Will Marc-Andre Fleury's Return Jumpstart the Pittsburgh Penguins?

Scott BarnerContributor IDecember 17, 2008

As we get closer to the halfway point in the season, the Penguins are looking for a spark to ignite their lackluster play.  

Could the return of Marc-Andre Fleury be the answer?  

At this point, anything can help.  

Sabourin's play has been uninspiring, to say the least.  He just didn't step up the way Conklin did last season during Fleury's absence.  

He showed some signs of brilliance, but also seemed distracted at times, wandering too far out of his crease and seeming a bit confused,  

As the Pens begin to slip a little in the Atlantic Division, Fleury's return will be just what the doctor ordered.  It also appears that Ryan Whitney is not far from coming back into the lineup to help quarterback the sputtering power play.  

With all the recent injuries and call-ups from Wilkes-Barre, the team was out of sync. When they can get everyone out of the training room, the team will gel again and begin to get back the ground it lost recently.

A trade to bring in a scoring winger is also not out of the question.  More than most likely, someone from the defense corps will be used in such a trade.  When Gonchar comes back from his injury, the Penguins will have a glut of rearguards on the lineup, making someone expendable.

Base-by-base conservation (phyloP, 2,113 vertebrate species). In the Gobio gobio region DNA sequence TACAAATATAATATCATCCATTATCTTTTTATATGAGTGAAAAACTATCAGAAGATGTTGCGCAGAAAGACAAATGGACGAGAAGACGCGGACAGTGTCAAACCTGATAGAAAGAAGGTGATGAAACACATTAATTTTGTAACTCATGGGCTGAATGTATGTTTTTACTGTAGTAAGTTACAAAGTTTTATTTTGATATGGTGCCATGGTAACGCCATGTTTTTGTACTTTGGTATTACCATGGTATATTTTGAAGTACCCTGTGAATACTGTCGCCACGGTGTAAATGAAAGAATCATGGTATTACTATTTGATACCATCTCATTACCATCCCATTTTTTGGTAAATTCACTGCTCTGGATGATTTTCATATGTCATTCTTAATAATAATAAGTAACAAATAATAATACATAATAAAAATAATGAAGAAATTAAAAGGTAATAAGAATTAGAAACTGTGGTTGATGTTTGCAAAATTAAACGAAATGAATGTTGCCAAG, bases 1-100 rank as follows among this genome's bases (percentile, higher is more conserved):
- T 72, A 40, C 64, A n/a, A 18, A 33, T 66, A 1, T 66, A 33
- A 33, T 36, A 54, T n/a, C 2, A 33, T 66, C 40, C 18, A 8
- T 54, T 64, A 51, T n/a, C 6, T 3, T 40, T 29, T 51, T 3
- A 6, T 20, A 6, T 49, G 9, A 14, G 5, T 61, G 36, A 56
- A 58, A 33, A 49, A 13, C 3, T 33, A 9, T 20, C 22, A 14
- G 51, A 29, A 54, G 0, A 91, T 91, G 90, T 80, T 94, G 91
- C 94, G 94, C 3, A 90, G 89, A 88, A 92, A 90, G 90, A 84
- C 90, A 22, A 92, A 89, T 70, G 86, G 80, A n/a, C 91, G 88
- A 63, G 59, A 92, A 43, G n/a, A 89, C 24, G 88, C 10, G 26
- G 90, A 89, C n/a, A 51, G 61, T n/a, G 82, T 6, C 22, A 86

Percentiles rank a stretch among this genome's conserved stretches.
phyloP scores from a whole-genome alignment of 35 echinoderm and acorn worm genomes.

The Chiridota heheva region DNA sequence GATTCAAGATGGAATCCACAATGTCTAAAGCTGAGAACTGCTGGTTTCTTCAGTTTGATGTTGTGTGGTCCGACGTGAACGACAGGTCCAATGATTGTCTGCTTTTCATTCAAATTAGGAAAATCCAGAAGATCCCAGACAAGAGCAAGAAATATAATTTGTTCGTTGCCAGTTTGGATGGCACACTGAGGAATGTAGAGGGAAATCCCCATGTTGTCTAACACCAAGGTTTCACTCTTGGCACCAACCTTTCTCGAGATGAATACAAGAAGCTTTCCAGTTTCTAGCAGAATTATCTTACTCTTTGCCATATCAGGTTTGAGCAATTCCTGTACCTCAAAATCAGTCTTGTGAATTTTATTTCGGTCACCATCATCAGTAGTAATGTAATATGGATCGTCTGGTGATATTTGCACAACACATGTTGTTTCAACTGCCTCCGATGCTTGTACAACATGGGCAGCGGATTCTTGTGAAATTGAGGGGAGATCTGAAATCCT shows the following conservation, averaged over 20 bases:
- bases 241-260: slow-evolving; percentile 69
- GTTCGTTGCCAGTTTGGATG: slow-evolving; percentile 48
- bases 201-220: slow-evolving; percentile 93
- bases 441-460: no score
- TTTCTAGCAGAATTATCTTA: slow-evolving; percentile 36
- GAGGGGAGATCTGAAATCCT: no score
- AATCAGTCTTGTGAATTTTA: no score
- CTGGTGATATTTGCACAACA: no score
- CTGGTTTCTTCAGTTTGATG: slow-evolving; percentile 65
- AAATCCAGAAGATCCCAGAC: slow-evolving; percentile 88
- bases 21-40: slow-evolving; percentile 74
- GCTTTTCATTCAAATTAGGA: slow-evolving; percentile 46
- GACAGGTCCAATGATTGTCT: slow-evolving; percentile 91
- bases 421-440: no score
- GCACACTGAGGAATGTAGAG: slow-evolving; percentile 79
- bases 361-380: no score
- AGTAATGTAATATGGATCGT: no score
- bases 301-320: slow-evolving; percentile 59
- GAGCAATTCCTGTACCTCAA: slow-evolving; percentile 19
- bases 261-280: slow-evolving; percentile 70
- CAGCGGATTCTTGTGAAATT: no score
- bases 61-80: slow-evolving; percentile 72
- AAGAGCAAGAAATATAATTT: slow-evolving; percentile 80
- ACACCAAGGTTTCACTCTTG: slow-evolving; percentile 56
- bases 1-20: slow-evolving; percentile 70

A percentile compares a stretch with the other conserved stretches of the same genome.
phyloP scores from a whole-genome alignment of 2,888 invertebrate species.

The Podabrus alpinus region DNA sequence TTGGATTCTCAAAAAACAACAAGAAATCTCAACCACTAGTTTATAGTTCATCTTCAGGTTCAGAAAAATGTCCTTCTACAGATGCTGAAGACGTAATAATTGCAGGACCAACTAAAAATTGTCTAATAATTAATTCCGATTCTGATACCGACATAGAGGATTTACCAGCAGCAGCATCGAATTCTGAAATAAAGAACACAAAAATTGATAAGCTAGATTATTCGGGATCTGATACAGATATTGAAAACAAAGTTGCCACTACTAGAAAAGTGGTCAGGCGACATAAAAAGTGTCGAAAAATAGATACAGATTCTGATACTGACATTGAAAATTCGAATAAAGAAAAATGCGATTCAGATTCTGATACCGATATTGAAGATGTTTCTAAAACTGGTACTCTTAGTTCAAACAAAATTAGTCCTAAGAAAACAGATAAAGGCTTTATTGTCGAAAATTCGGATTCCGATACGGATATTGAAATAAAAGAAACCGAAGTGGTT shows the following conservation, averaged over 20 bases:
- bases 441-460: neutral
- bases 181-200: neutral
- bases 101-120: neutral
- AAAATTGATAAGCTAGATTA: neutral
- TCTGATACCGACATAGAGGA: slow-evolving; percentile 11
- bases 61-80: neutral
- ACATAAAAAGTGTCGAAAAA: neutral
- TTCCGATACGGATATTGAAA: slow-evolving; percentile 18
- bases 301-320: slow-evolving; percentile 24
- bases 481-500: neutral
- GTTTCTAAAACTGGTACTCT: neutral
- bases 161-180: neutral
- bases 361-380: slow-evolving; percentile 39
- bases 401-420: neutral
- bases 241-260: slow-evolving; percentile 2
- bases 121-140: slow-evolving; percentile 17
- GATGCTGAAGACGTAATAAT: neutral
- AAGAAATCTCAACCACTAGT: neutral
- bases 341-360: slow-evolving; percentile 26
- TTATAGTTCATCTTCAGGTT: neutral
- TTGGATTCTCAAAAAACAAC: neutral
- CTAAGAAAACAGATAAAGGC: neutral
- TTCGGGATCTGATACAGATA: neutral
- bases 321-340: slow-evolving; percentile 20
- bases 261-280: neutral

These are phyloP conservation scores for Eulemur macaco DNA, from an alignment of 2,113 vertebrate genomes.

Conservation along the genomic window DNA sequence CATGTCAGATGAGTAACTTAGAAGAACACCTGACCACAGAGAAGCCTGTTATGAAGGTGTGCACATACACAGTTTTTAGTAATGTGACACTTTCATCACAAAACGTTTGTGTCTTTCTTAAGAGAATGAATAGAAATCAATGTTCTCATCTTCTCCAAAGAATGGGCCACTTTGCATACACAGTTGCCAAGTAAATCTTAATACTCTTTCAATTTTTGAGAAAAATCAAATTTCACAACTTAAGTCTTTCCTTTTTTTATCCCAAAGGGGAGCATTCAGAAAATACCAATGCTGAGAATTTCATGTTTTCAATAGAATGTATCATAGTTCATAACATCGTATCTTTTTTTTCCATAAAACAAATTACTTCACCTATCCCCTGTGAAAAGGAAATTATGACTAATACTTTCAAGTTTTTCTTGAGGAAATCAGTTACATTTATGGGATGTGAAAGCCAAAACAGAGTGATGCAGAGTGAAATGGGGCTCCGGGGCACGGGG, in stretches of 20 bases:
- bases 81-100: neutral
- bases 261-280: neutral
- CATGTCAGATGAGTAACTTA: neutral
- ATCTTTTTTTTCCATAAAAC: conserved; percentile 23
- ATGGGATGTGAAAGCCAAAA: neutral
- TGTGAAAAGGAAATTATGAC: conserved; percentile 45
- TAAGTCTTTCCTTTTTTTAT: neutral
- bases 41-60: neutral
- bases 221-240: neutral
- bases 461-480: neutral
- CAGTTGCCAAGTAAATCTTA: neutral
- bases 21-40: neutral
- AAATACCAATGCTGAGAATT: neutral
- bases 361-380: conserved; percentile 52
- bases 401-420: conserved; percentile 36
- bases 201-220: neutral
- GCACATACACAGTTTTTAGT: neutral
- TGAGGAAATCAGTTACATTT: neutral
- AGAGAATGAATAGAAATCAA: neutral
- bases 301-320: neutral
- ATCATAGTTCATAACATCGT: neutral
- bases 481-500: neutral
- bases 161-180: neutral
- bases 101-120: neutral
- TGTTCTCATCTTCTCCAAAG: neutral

The third- and fourth-line players also need to pull their weight.  The Pens can't expect Sidney Crosby And Evgeni Malkin to carry the team every night.

Recently, the Pens have received some help from Sykora and Pascal Dupuis. Even Jordan Staal has improved his steady two-way play as of late.  

More production is needed from Miroslav Satan and Rusian Fedotenko.  Neither have been consistent.  Both need to step up their play if the Penguins are going to make a second half run to the playoffs.

The Penguins need a fast jump start to keep up with the likes of Philly and the others—and they need it now.

Fleury's return hopefully will be just that spark the team needs to keep up the pace in the Atlantic.